How to download your location data from Google
If you're an active user of Google services and a smartphone, chances are that Google is tracking your movements. You can access the data they've collected on you in a couple of ways. Please excuse the repeated use of the words "data", "download", "location", and "service" in this article.
A bit of background
You have a lot of data stored at the various online services that you use, like social media and emails. The good services let you download the data they're storing for you. For one, these downloads can serve as a backup of sorts, were the companies to go under. More importantly, perhaps, they give you this opportunity because feeling like you're not completely locked into them is nice (even if that downloadable data is sometimes hard to shape into a useful form).
Your location data at Google
If you have it enabled, Google tries to keep up with where your devices are going, by logging their location periodically, using cell signals, GPS, and even Wi-Fi. As with all your personal information that you feed into Google, this can seem somewhat (or very) creepy, but you get a couple of cool things in return. Most notably, you get personalized cards based on the places you've visited in Google Now, like travel times, and you can browse a timeline of your recorded location data.
Let's get to the point
Step by step, here we go. You can get started in one of two ways:
If you don't have your timeline open, use this link to get started.
But if you're already at your timeline, you can go to the bottom right corner, where you'll find a cogwheel menu.
Select the "Download a copy of all your data" option here.
Whichever way you took, you'll be taken to the following page.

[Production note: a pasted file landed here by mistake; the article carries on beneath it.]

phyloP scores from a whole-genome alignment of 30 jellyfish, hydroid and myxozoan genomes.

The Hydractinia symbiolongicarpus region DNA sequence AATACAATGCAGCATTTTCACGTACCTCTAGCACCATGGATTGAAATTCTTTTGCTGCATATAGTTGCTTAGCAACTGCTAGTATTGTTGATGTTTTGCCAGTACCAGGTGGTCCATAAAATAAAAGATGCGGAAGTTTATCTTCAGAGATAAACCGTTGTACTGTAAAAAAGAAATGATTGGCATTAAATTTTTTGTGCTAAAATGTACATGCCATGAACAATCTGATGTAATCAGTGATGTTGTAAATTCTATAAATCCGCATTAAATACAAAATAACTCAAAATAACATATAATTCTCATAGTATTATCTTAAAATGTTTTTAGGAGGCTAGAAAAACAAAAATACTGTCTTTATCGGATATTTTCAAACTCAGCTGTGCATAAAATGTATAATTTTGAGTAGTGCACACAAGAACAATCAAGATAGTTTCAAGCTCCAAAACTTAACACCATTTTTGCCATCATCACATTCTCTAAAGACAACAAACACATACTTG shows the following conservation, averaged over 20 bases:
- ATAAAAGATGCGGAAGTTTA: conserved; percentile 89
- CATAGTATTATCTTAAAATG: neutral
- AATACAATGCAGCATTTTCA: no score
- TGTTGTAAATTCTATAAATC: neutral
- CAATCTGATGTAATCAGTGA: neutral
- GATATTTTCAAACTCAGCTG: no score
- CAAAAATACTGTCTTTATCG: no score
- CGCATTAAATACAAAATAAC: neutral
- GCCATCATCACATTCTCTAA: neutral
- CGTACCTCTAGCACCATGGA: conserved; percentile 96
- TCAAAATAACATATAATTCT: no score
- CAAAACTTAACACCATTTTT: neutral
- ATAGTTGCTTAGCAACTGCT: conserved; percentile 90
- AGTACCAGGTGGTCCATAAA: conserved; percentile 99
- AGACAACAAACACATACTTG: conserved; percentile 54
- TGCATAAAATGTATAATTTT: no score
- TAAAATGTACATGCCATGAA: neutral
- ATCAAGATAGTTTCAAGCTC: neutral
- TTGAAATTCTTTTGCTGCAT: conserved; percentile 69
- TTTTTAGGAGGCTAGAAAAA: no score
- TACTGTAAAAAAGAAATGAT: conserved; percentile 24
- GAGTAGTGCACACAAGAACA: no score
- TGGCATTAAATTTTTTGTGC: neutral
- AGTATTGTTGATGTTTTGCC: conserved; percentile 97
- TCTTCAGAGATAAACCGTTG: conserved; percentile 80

You have a choice of format between JSON and KML, choose whichever is closer to your heart. Click Next.
You have a choice of a couple more things here (download link is the simplest), click Create Archive when you're satisfied. You should see the following.
This is the part where you wait. Location data is fairly simple, and not of significant size even if it's been collected for years, so this should take just a few minutes. You'll receive an email when it's ready.
If you request your data multiple times, the archives created for you will be available on the page you get to from the email (they're stored for one week).
Upon extracting the download, you'll end up with a rather large text file.
You probably won't have much luck trying to read it in a text editor, but you can process it with the appropriate programs (or if you chose the KML format, import it to programs that support it).
But wait, there's more
What you're accessing here is actually a larger service that Google offers, called Google Takeout. There is a lot more than your location data to download here. Emails, calendars, contacts, photos, messages, and even more are available for takeout. Most of the data will be in its most widely used format (iCal, vCard, etc.), and sometimes you get a choice between a couple of the popular formats (JSON vs HTML, for example). You can also choose the file type of the created archive, as well as the delivery method - you can either get the standard download link, or have it uploaded to one of the popular cloud storage services.
Lastly, let me just mention some of the other big companies that let you do similar things with your data. Keep in mind that the generation of these downloads will take a couple minutes to a couple hours depending on how much stuff you're exporting.
First off, Facebook has a "Download Your Information" feature that you can find under General Account Settings. You can learn about the details of what data you can actually get access to on their corresponding help page. They provide no options, you can just request an archive of your data, and they email you a link when it's ready.
Next up: Twitter. You can request an archive of your tweets in a very similar way by going to your account settings, you get an email when it's available. Inside the download, you find a folder structure containing your data, which you also browse more conveniently by opening the index.html file and viewing it as a local webpage.
Finally, it's worth mentioning that even if you don't find this option on your platform of choice, sometimes there are third party solutions that provide this feature, like NSchrading's redditDataExtractor, although these will get a bit more technical.
Did I miss a large service that offers a data export feature? Contact me! The info's in the sidebar.
Finally, yes, there is a project coming up that will make use your JSON location data. Stay tuned.
You can find the aforementioned project here.